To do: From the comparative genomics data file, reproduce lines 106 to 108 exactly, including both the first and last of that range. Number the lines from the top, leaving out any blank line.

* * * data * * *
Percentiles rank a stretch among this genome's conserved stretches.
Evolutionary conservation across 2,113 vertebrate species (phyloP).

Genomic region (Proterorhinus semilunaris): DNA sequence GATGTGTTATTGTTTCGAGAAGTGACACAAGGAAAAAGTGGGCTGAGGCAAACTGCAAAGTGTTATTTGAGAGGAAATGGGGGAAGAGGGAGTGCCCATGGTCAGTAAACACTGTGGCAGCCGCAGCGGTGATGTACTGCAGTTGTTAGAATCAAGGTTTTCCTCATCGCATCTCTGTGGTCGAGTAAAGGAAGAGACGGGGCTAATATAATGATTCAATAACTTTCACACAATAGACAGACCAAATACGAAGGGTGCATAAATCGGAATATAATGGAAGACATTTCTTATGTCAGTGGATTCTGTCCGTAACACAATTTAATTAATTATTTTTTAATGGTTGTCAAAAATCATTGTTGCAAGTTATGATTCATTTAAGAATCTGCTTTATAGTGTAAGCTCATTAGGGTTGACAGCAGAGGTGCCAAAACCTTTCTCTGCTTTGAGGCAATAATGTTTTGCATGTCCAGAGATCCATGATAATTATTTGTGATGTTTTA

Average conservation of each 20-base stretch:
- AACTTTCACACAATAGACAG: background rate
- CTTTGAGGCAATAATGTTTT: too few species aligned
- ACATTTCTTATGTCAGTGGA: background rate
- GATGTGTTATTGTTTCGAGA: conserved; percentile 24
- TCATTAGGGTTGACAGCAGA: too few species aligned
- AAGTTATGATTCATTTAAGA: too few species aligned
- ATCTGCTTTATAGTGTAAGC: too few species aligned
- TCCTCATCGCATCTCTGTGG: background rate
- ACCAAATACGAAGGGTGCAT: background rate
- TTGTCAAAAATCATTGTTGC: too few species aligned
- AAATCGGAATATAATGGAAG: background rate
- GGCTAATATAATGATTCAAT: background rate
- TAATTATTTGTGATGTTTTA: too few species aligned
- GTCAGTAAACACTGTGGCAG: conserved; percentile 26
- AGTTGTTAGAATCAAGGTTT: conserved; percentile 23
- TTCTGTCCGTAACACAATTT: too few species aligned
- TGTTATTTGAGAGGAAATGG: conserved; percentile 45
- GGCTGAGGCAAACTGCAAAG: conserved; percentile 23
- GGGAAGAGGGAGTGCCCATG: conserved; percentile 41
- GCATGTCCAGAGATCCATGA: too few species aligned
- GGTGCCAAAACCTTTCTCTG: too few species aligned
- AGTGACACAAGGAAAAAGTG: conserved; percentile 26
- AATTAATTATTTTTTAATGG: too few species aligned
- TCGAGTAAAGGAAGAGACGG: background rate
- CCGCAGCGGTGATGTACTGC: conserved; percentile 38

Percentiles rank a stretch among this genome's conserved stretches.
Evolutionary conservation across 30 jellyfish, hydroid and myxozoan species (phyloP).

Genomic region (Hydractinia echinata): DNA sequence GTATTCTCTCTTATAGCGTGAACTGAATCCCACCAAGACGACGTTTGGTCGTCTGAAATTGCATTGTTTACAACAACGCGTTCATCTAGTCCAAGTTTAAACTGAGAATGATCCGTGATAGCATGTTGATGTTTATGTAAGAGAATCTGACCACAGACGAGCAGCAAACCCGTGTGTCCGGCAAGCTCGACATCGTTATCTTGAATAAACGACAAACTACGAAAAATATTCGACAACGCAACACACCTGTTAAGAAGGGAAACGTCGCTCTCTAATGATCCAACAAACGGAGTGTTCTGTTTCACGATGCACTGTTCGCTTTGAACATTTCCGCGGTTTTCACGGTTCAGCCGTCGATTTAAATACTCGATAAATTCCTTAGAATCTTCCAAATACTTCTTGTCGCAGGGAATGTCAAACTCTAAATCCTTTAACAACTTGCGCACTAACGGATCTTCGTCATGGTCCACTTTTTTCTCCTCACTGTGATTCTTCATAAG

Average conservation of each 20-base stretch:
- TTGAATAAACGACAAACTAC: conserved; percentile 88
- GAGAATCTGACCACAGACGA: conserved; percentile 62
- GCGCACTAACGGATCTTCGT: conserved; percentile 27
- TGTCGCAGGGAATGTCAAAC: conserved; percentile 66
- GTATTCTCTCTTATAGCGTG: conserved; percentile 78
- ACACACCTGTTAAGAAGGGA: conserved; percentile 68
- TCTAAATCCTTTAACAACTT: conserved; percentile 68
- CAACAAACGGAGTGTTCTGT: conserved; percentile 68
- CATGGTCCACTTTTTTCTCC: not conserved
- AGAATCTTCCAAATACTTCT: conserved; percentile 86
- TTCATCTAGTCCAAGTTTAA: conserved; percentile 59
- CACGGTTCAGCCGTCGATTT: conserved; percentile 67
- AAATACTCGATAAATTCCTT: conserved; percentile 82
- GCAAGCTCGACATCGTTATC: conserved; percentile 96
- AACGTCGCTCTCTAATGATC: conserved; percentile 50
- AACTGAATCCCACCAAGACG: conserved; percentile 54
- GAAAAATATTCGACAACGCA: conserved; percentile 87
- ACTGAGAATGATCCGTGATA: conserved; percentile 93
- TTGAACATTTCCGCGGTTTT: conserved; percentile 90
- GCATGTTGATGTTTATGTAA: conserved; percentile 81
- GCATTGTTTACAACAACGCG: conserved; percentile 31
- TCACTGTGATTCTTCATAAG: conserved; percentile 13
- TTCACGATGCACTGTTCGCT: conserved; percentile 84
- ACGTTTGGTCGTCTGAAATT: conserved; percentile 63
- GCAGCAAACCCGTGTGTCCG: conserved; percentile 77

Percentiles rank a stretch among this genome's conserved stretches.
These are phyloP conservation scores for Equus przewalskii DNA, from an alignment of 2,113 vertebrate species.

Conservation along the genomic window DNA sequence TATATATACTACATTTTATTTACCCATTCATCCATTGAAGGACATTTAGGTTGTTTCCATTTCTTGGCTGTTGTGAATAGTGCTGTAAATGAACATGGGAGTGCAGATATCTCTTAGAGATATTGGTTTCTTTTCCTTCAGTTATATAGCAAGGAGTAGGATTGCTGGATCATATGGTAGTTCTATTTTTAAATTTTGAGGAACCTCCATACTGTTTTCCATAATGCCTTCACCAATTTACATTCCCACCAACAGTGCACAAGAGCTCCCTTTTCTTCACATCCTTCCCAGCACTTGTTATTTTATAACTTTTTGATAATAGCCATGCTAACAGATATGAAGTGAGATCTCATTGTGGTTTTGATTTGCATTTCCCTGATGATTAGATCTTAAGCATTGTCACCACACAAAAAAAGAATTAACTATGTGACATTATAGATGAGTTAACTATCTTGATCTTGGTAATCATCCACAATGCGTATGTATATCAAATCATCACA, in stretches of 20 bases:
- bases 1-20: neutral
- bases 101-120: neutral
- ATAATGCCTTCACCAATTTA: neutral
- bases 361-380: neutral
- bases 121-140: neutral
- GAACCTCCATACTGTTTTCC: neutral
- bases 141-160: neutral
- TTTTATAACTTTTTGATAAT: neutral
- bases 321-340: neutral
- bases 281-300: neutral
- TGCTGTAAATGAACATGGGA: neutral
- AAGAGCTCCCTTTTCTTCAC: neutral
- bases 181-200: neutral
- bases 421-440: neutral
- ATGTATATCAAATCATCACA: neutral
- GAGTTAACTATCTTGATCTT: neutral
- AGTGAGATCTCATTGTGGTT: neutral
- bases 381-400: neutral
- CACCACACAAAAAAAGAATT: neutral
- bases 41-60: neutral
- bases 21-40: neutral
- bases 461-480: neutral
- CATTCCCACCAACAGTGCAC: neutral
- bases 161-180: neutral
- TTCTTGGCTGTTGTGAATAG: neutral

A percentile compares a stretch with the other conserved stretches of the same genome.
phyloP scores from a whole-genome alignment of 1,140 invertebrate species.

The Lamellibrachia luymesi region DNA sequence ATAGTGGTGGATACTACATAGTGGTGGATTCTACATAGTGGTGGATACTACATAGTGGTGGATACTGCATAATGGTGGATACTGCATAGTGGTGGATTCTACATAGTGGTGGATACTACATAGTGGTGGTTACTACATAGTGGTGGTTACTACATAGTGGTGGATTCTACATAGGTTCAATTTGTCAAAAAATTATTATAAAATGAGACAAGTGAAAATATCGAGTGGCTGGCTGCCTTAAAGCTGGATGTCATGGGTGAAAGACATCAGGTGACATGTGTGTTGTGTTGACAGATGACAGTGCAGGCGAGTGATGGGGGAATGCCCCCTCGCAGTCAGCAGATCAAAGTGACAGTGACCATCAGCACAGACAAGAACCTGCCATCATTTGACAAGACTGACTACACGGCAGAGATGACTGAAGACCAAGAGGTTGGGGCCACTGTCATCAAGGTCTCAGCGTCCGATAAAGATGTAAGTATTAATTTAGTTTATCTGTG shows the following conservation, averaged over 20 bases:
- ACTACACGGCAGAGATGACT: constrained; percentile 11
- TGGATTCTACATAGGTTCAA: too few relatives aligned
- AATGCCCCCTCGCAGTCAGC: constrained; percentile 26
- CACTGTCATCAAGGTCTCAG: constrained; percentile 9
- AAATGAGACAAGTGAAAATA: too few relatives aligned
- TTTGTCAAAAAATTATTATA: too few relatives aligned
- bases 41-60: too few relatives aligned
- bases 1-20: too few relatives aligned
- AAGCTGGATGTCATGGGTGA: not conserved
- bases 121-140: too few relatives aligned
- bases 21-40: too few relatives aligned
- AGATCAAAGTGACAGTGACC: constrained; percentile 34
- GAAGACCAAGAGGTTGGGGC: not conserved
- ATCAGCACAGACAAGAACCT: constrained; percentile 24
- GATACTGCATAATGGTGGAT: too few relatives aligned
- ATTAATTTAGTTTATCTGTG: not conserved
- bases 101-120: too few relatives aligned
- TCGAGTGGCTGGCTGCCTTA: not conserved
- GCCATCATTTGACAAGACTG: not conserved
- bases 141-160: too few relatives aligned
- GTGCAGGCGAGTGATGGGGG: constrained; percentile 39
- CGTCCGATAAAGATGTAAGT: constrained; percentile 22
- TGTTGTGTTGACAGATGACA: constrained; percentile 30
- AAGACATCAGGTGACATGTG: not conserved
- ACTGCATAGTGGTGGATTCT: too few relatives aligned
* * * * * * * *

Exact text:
- bases 101-120: too few relatives aligned
- TCGAGTGGCTGGCTGCCTTA: not conserved
- GCCATCATTTGACAAGACTG: not conserved